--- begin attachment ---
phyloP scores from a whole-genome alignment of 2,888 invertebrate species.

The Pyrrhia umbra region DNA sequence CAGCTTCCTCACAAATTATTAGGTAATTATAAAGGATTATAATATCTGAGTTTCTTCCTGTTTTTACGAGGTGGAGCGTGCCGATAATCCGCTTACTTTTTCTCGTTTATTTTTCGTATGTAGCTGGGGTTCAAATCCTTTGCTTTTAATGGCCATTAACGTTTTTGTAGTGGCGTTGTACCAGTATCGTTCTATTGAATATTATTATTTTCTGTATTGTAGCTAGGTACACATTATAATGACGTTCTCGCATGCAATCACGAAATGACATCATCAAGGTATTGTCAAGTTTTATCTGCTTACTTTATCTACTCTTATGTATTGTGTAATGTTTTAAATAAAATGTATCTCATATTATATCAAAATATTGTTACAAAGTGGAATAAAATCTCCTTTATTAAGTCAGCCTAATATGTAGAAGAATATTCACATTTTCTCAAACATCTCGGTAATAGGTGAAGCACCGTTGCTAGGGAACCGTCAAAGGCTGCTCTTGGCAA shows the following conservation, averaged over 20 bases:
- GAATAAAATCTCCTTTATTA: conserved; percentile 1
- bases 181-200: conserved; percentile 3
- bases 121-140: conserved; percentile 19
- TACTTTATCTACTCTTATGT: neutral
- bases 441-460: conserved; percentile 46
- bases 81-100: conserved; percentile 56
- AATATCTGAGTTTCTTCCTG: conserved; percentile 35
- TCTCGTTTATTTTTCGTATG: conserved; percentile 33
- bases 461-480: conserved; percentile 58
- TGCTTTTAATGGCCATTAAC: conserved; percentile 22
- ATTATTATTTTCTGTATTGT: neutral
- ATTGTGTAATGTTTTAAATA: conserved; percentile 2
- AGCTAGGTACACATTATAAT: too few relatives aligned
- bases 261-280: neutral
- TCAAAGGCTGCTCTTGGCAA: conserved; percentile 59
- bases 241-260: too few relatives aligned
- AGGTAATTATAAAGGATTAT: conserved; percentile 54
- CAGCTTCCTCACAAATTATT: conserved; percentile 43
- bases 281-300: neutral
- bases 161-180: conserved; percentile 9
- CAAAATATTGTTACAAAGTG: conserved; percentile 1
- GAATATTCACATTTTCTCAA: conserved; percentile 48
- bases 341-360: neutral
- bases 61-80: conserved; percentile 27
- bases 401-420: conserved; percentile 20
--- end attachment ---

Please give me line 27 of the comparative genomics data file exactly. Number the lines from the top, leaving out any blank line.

- bases 401-420: conserved; percentile 20